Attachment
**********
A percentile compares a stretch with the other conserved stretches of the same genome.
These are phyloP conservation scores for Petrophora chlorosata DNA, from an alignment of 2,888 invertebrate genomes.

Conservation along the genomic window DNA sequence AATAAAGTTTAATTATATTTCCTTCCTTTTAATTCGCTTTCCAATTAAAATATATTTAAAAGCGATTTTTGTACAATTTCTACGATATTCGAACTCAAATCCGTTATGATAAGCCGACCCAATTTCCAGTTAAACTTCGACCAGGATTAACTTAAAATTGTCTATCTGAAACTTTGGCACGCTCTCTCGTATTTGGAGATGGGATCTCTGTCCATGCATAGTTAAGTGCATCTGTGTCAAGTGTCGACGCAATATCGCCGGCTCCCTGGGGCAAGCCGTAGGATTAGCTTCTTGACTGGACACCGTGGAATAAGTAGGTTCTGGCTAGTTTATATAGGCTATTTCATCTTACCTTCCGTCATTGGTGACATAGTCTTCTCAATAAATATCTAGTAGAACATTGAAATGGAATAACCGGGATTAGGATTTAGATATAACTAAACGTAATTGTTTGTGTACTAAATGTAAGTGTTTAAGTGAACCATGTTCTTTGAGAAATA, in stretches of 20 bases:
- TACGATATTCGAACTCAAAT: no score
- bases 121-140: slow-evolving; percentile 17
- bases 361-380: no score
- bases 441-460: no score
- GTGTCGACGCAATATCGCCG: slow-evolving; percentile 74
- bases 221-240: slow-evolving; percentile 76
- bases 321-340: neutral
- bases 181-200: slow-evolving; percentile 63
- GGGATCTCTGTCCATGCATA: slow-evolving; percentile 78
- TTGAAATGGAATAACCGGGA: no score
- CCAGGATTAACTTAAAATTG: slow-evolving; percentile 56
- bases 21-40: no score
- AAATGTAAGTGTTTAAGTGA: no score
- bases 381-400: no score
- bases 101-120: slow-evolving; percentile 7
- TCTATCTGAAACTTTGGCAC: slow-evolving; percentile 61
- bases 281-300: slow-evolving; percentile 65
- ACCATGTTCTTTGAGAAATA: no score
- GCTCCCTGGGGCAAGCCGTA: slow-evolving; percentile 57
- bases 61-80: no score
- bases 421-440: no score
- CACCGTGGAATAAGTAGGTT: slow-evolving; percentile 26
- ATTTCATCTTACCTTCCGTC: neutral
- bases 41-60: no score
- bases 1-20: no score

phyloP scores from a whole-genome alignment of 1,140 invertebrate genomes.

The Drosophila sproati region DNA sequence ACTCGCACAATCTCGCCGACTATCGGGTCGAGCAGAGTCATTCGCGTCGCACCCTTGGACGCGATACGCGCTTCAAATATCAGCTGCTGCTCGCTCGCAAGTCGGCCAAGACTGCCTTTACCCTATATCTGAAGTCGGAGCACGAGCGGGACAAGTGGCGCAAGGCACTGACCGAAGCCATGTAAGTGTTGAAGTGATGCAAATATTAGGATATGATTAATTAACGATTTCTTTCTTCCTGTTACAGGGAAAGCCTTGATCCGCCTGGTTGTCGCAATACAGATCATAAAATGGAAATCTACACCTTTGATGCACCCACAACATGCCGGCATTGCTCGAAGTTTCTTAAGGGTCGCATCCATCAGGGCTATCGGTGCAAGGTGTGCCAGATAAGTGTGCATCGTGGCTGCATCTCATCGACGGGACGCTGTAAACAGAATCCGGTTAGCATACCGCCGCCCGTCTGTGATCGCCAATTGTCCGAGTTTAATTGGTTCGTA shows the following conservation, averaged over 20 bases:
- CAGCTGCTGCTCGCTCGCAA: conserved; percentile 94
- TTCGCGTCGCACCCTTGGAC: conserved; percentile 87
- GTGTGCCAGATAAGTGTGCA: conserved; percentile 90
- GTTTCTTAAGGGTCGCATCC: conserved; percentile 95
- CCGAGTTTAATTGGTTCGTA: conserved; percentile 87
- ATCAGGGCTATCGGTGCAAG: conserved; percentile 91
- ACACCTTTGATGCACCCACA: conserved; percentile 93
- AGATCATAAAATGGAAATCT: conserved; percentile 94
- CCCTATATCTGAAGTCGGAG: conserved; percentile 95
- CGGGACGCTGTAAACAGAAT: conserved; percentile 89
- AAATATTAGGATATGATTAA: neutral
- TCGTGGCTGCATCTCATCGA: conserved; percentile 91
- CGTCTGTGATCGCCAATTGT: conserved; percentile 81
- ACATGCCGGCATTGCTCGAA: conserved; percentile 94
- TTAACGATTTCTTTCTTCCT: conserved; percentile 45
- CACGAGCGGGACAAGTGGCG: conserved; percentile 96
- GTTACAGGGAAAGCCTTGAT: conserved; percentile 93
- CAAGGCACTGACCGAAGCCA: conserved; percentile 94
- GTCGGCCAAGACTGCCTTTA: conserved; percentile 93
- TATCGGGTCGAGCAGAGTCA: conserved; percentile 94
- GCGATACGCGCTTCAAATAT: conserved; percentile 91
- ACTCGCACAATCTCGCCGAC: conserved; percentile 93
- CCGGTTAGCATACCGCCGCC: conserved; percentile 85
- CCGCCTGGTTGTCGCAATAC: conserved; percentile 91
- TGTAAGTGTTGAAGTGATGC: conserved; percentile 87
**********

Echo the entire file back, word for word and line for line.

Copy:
A percentile compares a stretch with the other conserved stretches of the same genome.
These are phyloP conservation scores for Petrophora chlorosata DNA, from an alignment of 2,888 invertebrate genomes.

Conservation along the genomic window DNA sequence AATAAAGTTTAATTATATTTCCTTCCTTTTAATTCGCTTTCCAATTAAAATATATTTAAAAGCGATTTTTGTACAATTTCTACGATATTCGAACTCAAATCCGTTATGATAAGCCGACCCAATTTCCAGTTAAACTTCGACCAGGATTAACTTAAAATTGTCTATCTGAAACTTTGGCACGCTCTCTCGTATTTGGAGATGGGATCTCTGTCCATGCATAGTTAAGTGCATCTGTGTCAAGTGTCGACGCAATATCGCCGGCTCCCTGGGGCAAGCCGTAGGATTAGCTTCTTGACTGGACACCGTGGAATAAGTAGGTTCTGGCTAGTTTATATAGGCTATTTCATCTTACCTTCCGTCATTGGTGACATAGTCTTCTCAATAAATATCTAGTAGAACATTGAAATGGAATAACCGGGATTAGGATTTAGATATAACTAAACGTAATTGTTTGTGTACTAAATGTAAGTGTTTAAGTGAACCATGTTCTTTGAGAAATA, in stretches of 20 bases:
- TACGATATTCGAACTCAAAT: no score
- bases 121-140: slow-evolving; percentile 17
- bases 361-380: no score
- bases 441-460: no score
- GTGTCGACGCAATATCGCCG: slow-evolving; percentile 74
- bases 221-240: slow-evolving; percentile 76
- bases 321-340: neutral
- bases 181-200: slow-evolving; percentile 63
- GGGATCTCTGTCCATGCATA: slow-evolving; percentile 78
- TTGAAATGGAATAACCGGGA: no score
- CCAGGATTAACTTAAAATTG: slow-evolving; percentile 56
- bases 21-40: no score
- AAATGTAAGTGTTTAAGTGA: no score
- bases 381-400: no score
- bases 101-120: slow-evolving; percentile 7
- TCTATCTGAAACTTTGGCAC: slow-evolving; percentile 61
- bases 281-300: slow-evolving; percentile 65
- ACCATGTTCTTTGAGAAATA: no score
- GCTCCCTGGGGCAAGCCGTA: slow-evolving; percentile 57
- bases 61-80: no score
- bases 421-440: no score
- CACCGTGGAATAAGTAGGTT: slow-evolving; percentile 26
- ATTTCATCTTACCTTCCGTC: neutral
- bases 41-60: no score
- bases 1-20: no score

phyloP scores from a whole-genome alignment of 1,140 invertebrate genomes.

The Drosophila sproati region DNA sequence ACTCGCACAATCTCGCCGACTATCGGGTCGAGCAGAGTCATTCGCGTCGCACCCTTGGACGCGATACGCGCTTCAAATATCAGCTGCTGCTCGCTCGCAAGTCGGCCAAGACTGCCTTTACCCTATATCTGAAGTCGGAGCACGAGCGGGACAAGTGGCGCAAGGCACTGACCGAAGCCATGTAAGTGTTGAAGTGATGCAAATATTAGGATATGATTAATTAACGATTTCTTTCTTCCTGTTACAGGGAAAGCCTTGATCCGCCTGGTTGTCGCAATACAGATCATAAAATGGAAATCTACACCTTTGATGCACCCACAACATGCCGGCATTGCTCGAAGTTTCTTAAGGGTCGCATCCATCAGGGCTATCGGTGCAAGGTGTGCCAGATAAGTGTGCATCGTGGCTGCATCTCATCGACGGGACGCTGTAAACAGAATCCGGTTAGCATACCGCCGCCCGTCTGTGATCGCCAATTGTCCGAGTTTAATTGGTTCGTA shows the following conservation, averaged over 20 bases:
- CAGCTGCTGCTCGCTCGCAA: conserved; percentile 94
- TTCGCGTCGCACCCTTGGAC: conserved; percentile 87
- GTGTGCCAGATAAGTGTGCA: conserved; percentile 90
- GTTTCTTAAGGGTCGCATCC: conserved; percentile 95
- CCGAGTTTAATTGGTTCGTA: conserved; percentile 87
- ATCAGGGCTATCGGTGCAAG: conserved; percentile 91
- ACACCTTTGATGCACCCACA: conserved; percentile 93
- AGATCATAAAATGGAAATCT: conserved; percentile 94
- CCCTATATCTGAAGTCGGAG: conserved; percentile 95
- CGGGACGCTGTAAACAGAAT: conserved; percentile 89
- AAATATTAGGATATGATTAA: neutral
- TCGTGGCTGCATCTCATCGA: conserved; percentile 91
- CGTCTGTGATCGCCAATTGT: conserved; percentile 81
- ACATGCCGGCATTGCTCGAA: conserved; percentile 94
- TTAACGATTTCTTTCTTCCT: conserved; percentile 45
- CACGAGCGGGACAAGTGGCG: conserved; percentile 96
- GTTACAGGGAAAGCCTTGAT: conserved; percentile 93
- CAAGGCACTGACCGAAGCCA: conserved; percentile 94
- GTCGGCCAAGACTGCCTTTA: conserved; percentile 93
- TATCGGGTCGAGCAGAGTCA: conserved; percentile 94
- GCGATACGCGCTTCAAATAT: conserved; percentile 91
- ACTCGCACAATCTCGCCGAC: conserved; percentile 93
- CCGGTTAGCATACCGCCGCC: conserved; percentile 85
- CCGCCTGGTTGTCGCAATAC: conserved; percentile 91
- TGTAAGTGTTGAAGTGATGC: conserved; percentile 87